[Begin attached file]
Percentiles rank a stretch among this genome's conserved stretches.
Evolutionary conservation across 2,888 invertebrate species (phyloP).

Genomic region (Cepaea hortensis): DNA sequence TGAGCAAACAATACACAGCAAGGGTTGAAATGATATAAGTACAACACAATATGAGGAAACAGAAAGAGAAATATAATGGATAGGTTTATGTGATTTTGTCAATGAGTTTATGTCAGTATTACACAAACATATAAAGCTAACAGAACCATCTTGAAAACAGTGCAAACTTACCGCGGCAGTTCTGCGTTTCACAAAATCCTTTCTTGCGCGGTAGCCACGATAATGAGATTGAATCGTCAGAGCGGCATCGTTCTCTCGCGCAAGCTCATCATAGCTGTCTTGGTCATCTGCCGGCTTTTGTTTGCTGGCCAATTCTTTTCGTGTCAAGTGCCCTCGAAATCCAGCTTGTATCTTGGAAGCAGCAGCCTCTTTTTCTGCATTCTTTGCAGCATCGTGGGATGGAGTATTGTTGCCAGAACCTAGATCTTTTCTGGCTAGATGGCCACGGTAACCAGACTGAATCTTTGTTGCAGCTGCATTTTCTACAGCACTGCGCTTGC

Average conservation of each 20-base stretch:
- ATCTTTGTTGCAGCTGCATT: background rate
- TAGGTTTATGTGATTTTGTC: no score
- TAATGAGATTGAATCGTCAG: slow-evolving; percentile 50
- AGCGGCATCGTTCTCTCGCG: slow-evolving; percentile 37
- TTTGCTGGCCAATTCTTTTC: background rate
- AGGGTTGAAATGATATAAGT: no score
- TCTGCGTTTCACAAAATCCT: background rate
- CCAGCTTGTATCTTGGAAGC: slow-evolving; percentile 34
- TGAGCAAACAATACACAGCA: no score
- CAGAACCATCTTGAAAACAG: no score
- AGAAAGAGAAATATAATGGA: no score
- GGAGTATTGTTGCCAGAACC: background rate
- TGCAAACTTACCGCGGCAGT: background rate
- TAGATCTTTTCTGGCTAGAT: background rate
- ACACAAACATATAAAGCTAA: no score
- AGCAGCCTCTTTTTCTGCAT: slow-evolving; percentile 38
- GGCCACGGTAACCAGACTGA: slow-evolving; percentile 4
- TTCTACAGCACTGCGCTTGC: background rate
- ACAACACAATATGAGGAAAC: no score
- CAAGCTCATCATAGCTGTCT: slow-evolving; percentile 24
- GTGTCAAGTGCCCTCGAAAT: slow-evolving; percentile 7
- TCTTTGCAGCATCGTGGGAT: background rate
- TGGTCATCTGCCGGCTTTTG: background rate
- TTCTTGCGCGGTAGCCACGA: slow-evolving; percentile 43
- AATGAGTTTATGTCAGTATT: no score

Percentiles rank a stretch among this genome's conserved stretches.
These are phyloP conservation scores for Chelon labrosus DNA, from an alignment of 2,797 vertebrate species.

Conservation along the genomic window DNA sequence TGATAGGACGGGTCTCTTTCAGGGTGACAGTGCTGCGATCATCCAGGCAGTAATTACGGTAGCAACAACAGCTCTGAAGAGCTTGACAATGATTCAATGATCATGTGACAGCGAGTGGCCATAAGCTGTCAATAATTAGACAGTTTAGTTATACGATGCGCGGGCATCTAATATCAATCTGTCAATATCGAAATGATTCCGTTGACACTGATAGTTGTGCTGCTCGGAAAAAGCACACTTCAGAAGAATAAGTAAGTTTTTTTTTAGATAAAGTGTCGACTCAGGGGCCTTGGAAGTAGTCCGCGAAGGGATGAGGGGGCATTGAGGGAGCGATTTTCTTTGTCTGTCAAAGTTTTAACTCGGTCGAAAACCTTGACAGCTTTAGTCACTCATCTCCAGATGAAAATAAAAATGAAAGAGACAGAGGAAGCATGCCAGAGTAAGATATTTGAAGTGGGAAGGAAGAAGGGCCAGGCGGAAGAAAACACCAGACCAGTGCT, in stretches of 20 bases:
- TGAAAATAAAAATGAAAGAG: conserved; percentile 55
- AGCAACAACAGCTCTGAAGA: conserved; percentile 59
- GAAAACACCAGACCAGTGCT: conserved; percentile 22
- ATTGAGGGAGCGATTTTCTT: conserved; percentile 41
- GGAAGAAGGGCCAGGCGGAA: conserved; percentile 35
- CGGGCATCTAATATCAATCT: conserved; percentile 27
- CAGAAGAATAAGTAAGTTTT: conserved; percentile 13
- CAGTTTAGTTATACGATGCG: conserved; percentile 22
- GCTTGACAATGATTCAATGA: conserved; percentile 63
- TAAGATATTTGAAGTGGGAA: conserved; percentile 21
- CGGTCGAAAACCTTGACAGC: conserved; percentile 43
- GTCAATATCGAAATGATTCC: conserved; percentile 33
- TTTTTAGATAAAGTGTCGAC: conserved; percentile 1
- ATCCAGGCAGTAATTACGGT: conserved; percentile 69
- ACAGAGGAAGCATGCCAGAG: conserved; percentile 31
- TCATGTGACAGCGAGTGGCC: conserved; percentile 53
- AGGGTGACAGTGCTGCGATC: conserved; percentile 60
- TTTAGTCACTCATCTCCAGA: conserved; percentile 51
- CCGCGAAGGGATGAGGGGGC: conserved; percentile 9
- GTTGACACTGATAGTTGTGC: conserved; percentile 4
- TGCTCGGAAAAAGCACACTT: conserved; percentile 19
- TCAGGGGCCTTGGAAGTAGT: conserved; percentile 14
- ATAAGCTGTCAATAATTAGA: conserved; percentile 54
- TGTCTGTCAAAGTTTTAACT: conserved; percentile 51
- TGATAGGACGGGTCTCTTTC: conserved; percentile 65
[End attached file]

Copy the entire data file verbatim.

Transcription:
Percentiles rank a stretch among this genome's conserved stretches.
Evolutionary conservation across 2,888 invertebrate species (phyloP).

Genomic region (Cepaea hortensis): DNA sequence TGAGCAAACAATACACAGCAAGGGTTGAAATGATATAAGTACAACACAATATGAGGAAACAGAAAGAGAAATATAATGGATAGGTTTATGTGATTTTGTCAATGAGTTTATGTCAGTATTACACAAACATATAAAGCTAACAGAACCATCTTGAAAACAGTGCAAACTTACCGCGGCAGTTCTGCGTTTCACAAAATCCTTTCTTGCGCGGTAGCCACGATAATGAGATTGAATCGTCAGAGCGGCATCGTTCTCTCGCGCAAGCTCATCATAGCTGTCTTGGTCATCTGCCGGCTTTTGTTTGCTGGCCAATTCTTTTCGTGTCAAGTGCCCTCGAAATCCAGCTTGTATCTTGGAAGCAGCAGCCTCTTTTTCTGCATTCTTTGCAGCATCGTGGGATGGAGTATTGTTGCCAGAACCTAGATCTTTTCTGGCTAGATGGCCACGGTAACCAGACTGAATCTTTGTTGCAGCTGCATTTTCTACAGCACTGCGCTTGC

Average conservation of each 20-base stretch:
- ATCTTTGTTGCAGCTGCATT: background rate
- TAGGTTTATGTGATTTTGTC: no score
- TAATGAGATTGAATCGTCAG: slow-evolving; percentile 50
- AGCGGCATCGTTCTCTCGCG: slow-evolving; percentile 37
- TTTGCTGGCCAATTCTTTTC: background rate
- AGGGTTGAAATGATATAAGT: no score
- TCTGCGTTTCACAAAATCCT: background rate
- CCAGCTTGTATCTTGGAAGC: slow-evolving; percentile 34
- TGAGCAAACAATACACAGCA: no score
- CAGAACCATCTTGAAAACAG: no score
- AGAAAGAGAAATATAATGGA: no score
- GGAGTATTGTTGCCAGAACC: background rate
- TGCAAACTTACCGCGGCAGT: background rate
- TAGATCTTTTCTGGCTAGAT: background rate
- ACACAAACATATAAAGCTAA: no score
- AGCAGCCTCTTTTTCTGCAT: slow-evolving; percentile 38
- GGCCACGGTAACCAGACTGA: slow-evolving; percentile 4
- TTCTACAGCACTGCGCTTGC: background rate
- ACAACACAATATGAGGAAAC: no score
- CAAGCTCATCATAGCTGTCT: slow-evolving; percentile 24
- GTGTCAAGTGCCCTCGAAAT: slow-evolving; percentile 7
- TCTTTGCAGCATCGTGGGAT: background rate
- TGGTCATCTGCCGGCTTTTG: background rate
- TTCTTGCGCGGTAGCCACGA: slow-evolving; percentile 43
- AATGAGTTTATGTCAGTATT: no score

Percentiles rank a stretch among this genome's conserved stretches.
These are phyloP conservation scores for Chelon labrosus DNA, from an alignment of 2,797 vertebrate species.

Conservation along the genomic window DNA sequence TGATAGGACGGGTCTCTTTCAGGGTGACAGTGCTGCGATCATCCAGGCAGTAATTACGGTAGCAACAACAGCTCTGAAGAGCTTGACAATGATTCAATGATCATGTGACAGCGAGTGGCCATAAGCTGTCAATAATTAGACAGTTTAGTTATACGATGCGCGGGCATCTAATATCAATCTGTCAATATCGAAATGATTCCGTTGACACTGATAGTTGTGCTGCTCGGAAAAAGCACACTTCAGAAGAATAAGTAAGTTTTTTTTTAGATAAAGTGTCGACTCAGGGGCCTTGGAAGTAGTCCGCGAAGGGATGAGGGGGCATTGAGGGAGCGATTTTCTTTGTCTGTCAAAGTTTTAACTCGGTCGAAAACCTTGACAGCTTTAGTCACTCATCTCCAGATGAAAATAAAAATGAAAGAGACAGAGGAAGCATGCCAGAGTAAGATATTTGAAGTGGGAAGGAAGAAGGGCCAGGCGGAAGAAAACACCAGACCAGTGCT, in stretches of 20 bases:
- TGAAAATAAAAATGAAAGAG: conserved; percentile 55
- AGCAACAACAGCTCTGAAGA: conserved; percentile 59
- GAAAACACCAGACCAGTGCT: conserved; percentile 22
- ATTGAGGGAGCGATTTTCTT: conserved; percentile 41
- GGAAGAAGGGCCAGGCGGAA: conserved; percentile 35
- CGGGCATCTAATATCAATCT: conserved; percentile 27
- CAGAAGAATAAGTAAGTTTT: conserved; percentile 13
- CAGTTTAGTTATACGATGCG: conserved; percentile 22
- GCTTGACAATGATTCAATGA: conserved; percentile 63
- TAAGATATTTGAAGTGGGAA: conserved; percentile 21
- CGGTCGAAAACCTTGACAGC: conserved; percentile 43
- GTCAATATCGAAATGATTCC: conserved; percentile 33
- TTTTTAGATAAAGTGTCGAC: conserved; percentile 1
- ATCCAGGCAGTAATTACGGT: conserved; percentile 69
- ACAGAGGAAGCATGCCAGAG: conserved; percentile 31
- TCATGTGACAGCGAGTGGCC: conserved; percentile 53
- AGGGTGACAGTGCTGCGATC: conserved; percentile 60
- TTTAGTCACTCATCTCCAGA: conserved; percentile 51
- CCGCGAAGGGATGAGGGGGC: conserved; percentile 9
- GTTGACACTGATAGTTGTGC: conserved; percentile 4
- TGCTCGGAAAAAGCACACTT: conserved; percentile 19
- TCAGGGGCCTTGGAAGTAGT: conserved; percentile 14
- ATAAGCTGTCAATAATTAGA: conserved; percentile 54
- TGTCTGTCAAAGTTTTAACT: conserved; percentile 51
- TGATAGGACGGGTCTCTTTC: conserved; percentile 65